Weekend Box Office – THINK LIKE A MAN On Top with $33 Million; THE LUCKY ONE Second with $22.8

     April 22, 2012


After surprising us on Friday with its first-place debut, Think Like A Man has surprised again with its estimated $33 million haul from 2,015 locations.  That is the best per-screen average of the week (wide releases) and it nearly doubles expectations for the comedy. In second place, The Lucky One earned a solid $22.8 million and then there’s The Hunger Games… not sick of hearing about that one yet, are you?

Title Weekend Total
1 Walk Like a Man $33,000,000 $33
2 The Lucky One $22,805,000 $22.8
3 The Hunger Games $14,500,000 $356.9
4 Chimpanzee $10,205,000 $10.2
5 The Three Stooges $9,200,000 $29.3
6 Cabin in the Woods $7,750,000 $26.9
7 American Reunion $5,232,000 $48.2
8 Titanic 3D $5,000,000 $52.8
9 21 Jump Street $4,600,000 $127
10 Mirror, Mirror $4,114,000 $55.2

hunger-games-movie-image-jennifer-lawrence-03Just for old-time’s sake, let’s start out by acknowledging The Hunger Games and its remarkable success. You probably know that it is the first movie since Avatar to claim four weekends at number one; but it has an advantage over the highest-grossing movie of all time: it also spent 28 consecutive days at number one.  Avatar’s run from December 2009 through February 2010 was interrupted a few times – by Sherlock Holmes, The Book of Eli and, finally, Dear John. As of Saturday, The Hunger Games’ domestic total of $356.9 million puts it in the All-Time top twenty, and its worldwide total of $550 million is nothing to sneer at either. So, that’s done. Now we won’t have to talk about Katniss again until the sequel.

think like a man poster taraji p hensonAs I mentioned, the movie that ended the Hunger Games’ reign is the comedy Talk Like A Man.  If you didn’t see it coming, don’t worry.  Almost no one did.  Ever since Tyler Perry’s I Can Do Bad All By Myself caught me off-guard in 2009, I have tried not to underestimate African-American cinema. But then, this February, Perry’s Good Deeds came and went with almost no fanfare so, I lose no matter what I write. Just for reference, in three days, Think Like A Man made nearly as much as Good Deeds did over its entire run. In fact, the comedy beat the openings of all Tyler Perry features except Madea Goes To Jail ($41 million in 2009).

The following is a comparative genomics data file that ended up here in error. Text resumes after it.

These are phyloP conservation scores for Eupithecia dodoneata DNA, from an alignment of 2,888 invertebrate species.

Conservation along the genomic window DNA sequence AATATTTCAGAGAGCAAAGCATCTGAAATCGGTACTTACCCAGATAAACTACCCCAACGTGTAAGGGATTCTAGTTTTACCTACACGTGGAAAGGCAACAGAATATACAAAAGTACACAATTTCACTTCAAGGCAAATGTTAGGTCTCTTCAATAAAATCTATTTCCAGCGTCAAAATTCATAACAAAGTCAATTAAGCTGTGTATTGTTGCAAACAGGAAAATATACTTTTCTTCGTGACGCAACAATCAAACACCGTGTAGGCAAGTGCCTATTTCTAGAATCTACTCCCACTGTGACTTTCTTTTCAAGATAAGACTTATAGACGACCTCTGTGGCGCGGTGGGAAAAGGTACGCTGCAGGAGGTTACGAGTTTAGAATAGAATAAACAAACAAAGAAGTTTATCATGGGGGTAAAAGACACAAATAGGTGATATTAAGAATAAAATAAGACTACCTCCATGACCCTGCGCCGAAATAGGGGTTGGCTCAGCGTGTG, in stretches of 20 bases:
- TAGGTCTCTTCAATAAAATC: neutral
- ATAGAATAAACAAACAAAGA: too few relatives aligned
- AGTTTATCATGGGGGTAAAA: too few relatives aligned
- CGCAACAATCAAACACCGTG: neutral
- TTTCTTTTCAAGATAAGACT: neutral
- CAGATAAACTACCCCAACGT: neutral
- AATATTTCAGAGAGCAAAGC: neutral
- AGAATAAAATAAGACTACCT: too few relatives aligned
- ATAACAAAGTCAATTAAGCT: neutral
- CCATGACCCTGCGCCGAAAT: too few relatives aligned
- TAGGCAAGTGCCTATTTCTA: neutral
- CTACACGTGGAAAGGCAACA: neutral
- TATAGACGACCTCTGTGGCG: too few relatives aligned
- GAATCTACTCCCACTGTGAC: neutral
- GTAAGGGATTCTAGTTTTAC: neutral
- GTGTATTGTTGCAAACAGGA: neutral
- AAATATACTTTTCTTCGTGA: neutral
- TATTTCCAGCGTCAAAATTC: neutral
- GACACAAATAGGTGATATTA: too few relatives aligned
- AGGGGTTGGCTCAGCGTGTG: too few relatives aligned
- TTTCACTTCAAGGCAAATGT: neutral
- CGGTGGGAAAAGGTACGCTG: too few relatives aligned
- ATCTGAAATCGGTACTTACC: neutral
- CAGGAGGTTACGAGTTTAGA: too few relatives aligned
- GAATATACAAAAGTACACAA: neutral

So, how did Think Like A Man do it?  First, the film is based on Steve Harvey’s best-selling book Act Like A Lady, Think Like A Man. You may have seen the comedian promoting it during one of his, oh, 57 talk-show appearances this year. Second, it had excellent audience approval ratings and solid marketing.  And third, it had a likable ensemble cast including Gabrielle Union and comedian Kevin Hart.  Box office watchers may recall Hart from another surprise last September: when his independent concert film Kevin Hart: Laugh At My Pain made almost $2 million in its first weekend in just 98 theatres.

I mentioned yesterday that the smart money was on Warner Bros.’ The Lucky One to take top honors this weekend. That’s because it is another in novelist Nicholas Sparks’ seemingly unending string of popular romantic dramas. Let’s see, there’s The Notebook, of course, and Dear John and… at least four others. The studio kept expectations modest ($15 million), so The Lucky One is now looking like an ‘overperformer’ with its estimated $22.8 million from 3,155 locations.

Friday was Earth Day, which means another documentary release from DisneyNature. The studio’s fourth G-rated feature, Chimpanzees, opened to an estimated $10.2 million from 1,536 locations. That tops the $8.8 million of DisneyNature’s Earth, from 2009, and represents the highest debut in the specialty-label’s history.

In international news, Universal’s much-maligned Battleship looks like its thriving overseas. In ten days the film has earned a reported $125 million from its 50 territories. The film will not open in the US until May 18th so the hope is that solid international numbers will keep this behemoth from sinking.

Next week brings a mixed bag of new releases as the Judd Apatow-produced The Five-Year Engagement, the animated Pirates! Band of Misfits and the Edgar Allan Poe drama The Raven all crowd into theatres. No blockbusters are expected so, unlike last year when summer started in April with Fast Five, 2012’s glory days will have to wait until May… as God intended.


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